Awareness and Knowledge about Food Spoilage and Principles of Food Preservation among Saudi Women in JeddahAmal Bakr Shori*
Department of Biological Sciences, Faculty of Science, King Abdulaziz University, 21589 Jeddah, Saudi Arabia
- *Corresponding Author:
- Amal Bakr Shori
Department of Biological Sciences, Faculty of Science
King Abdulaziz University, 21589 Jeddah, Saudi Arabia
E-mail: [email protected]
Received date: March 06, 2017; Accepted date: April 01, 2017; Published date: April 07, 2017
Citation: Shori AB (2017) Awareness and Knowledge about Food Spoilage and Principles of Food Preservation among Saudi Women in Jeddah . J Food Microbiol Saf Hyg 2:120. doi: 10.4172/2476-2059.1000120
Copyright: © 2017 Shori AB. This is an open-access article distributed under the terms of the Creative Commons Attribution License, which permits unrestricted use, distribution, and reproduction in any medium, provided the original author and source are credited.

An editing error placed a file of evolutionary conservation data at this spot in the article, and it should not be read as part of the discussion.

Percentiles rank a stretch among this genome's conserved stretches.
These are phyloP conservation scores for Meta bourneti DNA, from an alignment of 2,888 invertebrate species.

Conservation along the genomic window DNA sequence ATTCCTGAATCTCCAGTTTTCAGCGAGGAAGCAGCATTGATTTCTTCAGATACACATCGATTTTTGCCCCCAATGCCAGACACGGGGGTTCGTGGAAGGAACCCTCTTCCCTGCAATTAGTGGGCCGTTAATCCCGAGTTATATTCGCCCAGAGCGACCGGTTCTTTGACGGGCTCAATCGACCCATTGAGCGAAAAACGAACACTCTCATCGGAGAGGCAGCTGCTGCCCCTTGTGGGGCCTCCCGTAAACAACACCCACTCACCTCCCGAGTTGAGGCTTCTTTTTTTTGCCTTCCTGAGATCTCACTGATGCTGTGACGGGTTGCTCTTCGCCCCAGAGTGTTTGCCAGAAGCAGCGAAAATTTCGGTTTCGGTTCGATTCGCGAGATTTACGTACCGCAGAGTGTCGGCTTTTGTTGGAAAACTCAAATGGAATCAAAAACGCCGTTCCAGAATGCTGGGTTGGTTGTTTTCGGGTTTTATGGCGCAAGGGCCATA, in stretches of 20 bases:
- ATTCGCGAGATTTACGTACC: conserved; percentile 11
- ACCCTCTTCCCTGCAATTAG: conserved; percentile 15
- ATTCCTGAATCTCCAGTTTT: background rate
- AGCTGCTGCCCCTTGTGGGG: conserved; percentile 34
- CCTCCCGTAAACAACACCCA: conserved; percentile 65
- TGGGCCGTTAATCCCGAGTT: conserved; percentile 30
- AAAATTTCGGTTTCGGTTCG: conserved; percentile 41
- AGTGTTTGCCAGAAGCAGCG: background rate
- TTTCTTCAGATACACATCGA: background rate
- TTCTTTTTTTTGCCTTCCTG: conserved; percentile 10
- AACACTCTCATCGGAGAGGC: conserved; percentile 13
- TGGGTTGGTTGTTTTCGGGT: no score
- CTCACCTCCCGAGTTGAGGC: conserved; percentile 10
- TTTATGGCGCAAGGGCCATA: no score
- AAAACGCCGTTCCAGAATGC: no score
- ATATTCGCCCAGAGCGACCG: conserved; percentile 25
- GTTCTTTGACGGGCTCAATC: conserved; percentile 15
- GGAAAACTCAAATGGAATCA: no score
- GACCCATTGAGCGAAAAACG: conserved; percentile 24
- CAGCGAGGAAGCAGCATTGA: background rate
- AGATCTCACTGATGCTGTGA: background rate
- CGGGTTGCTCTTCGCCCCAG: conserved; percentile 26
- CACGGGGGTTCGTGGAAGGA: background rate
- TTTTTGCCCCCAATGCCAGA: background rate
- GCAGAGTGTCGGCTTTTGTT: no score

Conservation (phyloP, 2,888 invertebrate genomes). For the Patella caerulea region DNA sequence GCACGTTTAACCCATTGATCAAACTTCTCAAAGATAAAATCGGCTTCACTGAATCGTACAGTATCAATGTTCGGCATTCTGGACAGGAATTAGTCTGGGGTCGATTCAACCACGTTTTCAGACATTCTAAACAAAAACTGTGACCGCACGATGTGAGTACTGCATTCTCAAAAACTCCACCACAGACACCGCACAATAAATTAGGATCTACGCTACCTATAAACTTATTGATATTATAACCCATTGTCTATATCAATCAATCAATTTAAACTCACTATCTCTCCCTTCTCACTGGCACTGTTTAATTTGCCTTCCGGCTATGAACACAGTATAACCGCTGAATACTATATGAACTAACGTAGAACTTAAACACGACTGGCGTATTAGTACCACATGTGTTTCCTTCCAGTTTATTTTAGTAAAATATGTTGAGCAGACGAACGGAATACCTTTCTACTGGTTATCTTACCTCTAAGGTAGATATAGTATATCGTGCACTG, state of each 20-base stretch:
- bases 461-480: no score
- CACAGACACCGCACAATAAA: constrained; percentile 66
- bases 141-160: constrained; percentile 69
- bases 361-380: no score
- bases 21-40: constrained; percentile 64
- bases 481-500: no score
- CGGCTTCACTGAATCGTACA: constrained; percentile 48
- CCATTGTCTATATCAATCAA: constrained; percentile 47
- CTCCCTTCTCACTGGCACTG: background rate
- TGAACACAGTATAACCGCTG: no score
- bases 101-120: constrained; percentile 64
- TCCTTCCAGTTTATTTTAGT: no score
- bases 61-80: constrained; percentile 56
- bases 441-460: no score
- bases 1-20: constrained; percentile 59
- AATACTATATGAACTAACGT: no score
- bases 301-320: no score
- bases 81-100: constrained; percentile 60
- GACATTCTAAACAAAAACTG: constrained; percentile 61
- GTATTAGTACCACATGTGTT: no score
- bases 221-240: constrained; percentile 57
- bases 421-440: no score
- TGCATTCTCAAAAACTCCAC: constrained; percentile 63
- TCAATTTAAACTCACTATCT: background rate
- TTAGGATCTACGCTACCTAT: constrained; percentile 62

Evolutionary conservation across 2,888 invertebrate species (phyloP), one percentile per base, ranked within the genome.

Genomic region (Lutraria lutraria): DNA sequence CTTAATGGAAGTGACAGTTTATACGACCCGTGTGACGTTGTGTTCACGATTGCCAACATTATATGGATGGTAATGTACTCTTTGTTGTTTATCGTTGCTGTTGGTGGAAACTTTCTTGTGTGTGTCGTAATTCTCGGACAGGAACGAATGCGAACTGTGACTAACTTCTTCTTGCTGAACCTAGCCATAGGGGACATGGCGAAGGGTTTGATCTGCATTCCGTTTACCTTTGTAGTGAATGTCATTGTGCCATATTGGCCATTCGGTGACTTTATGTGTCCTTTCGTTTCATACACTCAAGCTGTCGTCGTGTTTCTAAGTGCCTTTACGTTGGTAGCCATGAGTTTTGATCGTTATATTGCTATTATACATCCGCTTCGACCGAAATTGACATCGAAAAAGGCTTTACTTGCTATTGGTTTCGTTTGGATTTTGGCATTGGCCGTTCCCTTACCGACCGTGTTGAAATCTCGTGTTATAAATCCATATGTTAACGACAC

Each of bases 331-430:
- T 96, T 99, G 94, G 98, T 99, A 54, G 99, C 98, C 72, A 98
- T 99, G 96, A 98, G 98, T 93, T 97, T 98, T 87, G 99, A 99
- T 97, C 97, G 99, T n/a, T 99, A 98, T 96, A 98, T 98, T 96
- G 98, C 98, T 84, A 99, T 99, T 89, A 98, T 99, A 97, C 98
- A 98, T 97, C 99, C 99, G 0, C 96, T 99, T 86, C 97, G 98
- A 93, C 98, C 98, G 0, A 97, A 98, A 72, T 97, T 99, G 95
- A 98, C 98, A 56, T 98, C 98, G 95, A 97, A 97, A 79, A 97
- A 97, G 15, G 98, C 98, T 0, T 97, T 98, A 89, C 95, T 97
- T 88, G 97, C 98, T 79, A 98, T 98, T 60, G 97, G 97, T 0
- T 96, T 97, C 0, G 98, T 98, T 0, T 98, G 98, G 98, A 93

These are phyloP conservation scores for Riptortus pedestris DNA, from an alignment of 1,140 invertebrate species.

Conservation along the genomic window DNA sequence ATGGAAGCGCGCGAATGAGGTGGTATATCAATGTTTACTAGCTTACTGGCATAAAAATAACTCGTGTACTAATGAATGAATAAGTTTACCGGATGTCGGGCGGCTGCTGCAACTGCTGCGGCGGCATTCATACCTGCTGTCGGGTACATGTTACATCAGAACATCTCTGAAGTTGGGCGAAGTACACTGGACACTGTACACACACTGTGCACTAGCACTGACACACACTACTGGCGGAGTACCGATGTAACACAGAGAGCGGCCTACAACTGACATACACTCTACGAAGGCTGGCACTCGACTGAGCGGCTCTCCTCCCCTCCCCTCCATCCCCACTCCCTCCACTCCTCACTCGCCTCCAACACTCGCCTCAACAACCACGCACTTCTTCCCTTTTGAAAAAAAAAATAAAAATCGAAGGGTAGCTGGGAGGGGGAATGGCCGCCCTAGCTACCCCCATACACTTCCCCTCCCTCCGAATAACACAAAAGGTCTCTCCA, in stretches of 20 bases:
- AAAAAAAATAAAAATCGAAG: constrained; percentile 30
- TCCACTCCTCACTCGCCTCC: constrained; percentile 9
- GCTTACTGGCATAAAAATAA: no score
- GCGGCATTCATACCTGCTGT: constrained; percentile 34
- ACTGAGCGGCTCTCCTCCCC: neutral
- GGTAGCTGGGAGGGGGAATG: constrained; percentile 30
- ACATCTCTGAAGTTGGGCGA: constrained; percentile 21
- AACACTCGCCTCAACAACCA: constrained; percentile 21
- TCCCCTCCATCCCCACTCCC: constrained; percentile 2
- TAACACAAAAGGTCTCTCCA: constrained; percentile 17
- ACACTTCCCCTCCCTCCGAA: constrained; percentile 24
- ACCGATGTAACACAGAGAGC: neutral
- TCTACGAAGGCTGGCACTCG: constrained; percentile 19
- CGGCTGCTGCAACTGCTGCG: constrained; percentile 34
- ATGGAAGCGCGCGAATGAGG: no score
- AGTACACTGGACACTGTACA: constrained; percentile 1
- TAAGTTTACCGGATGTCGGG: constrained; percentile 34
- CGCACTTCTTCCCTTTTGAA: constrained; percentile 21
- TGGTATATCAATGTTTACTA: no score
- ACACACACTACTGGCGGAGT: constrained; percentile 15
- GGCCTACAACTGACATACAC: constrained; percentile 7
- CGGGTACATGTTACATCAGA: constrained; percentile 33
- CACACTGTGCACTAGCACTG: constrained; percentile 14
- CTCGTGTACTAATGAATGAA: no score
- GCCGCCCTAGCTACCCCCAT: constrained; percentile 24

Food spoilage can be defined as any sensory change of the food which becomes harmful to consumers and unsuitable to eat. Therefore, the purpose of this study was to discover the degree of awareness and understanding about food spoilage and preservation among Saudi women in Jeddah. Questionnaires were developed and distributed among female students (n=110) in King Abdul-Aziz University. The data were used to conduct frequency analysis. The results demonstrated that 84.6% (1.8 ± 1.0) of respondents agreed that foods spoiled by the action of microorganisms in soil, air, and water. In addition, over 90% of respondents have shown agreement on the effect of temperature on the foods spoilage, food poisoning occurs when consuming foods contaminated with bacteria or viruses and food drying is a method of food preservation. In addition, above 50% of the respondents have knowledge about eggs preservation and the practices when seeing mold on both hard and soft fruits and vegetables. Additionally, respondents have agreed (~50%) that meat should be stored from 3-5 days in the fridge. Respondents of 81.3% have agreed that dry grain stored at cool temperatures can safely increase the shelf-life. Overall, there was a high ratio of awareness among the Saudi women about the food spoilage and preservation.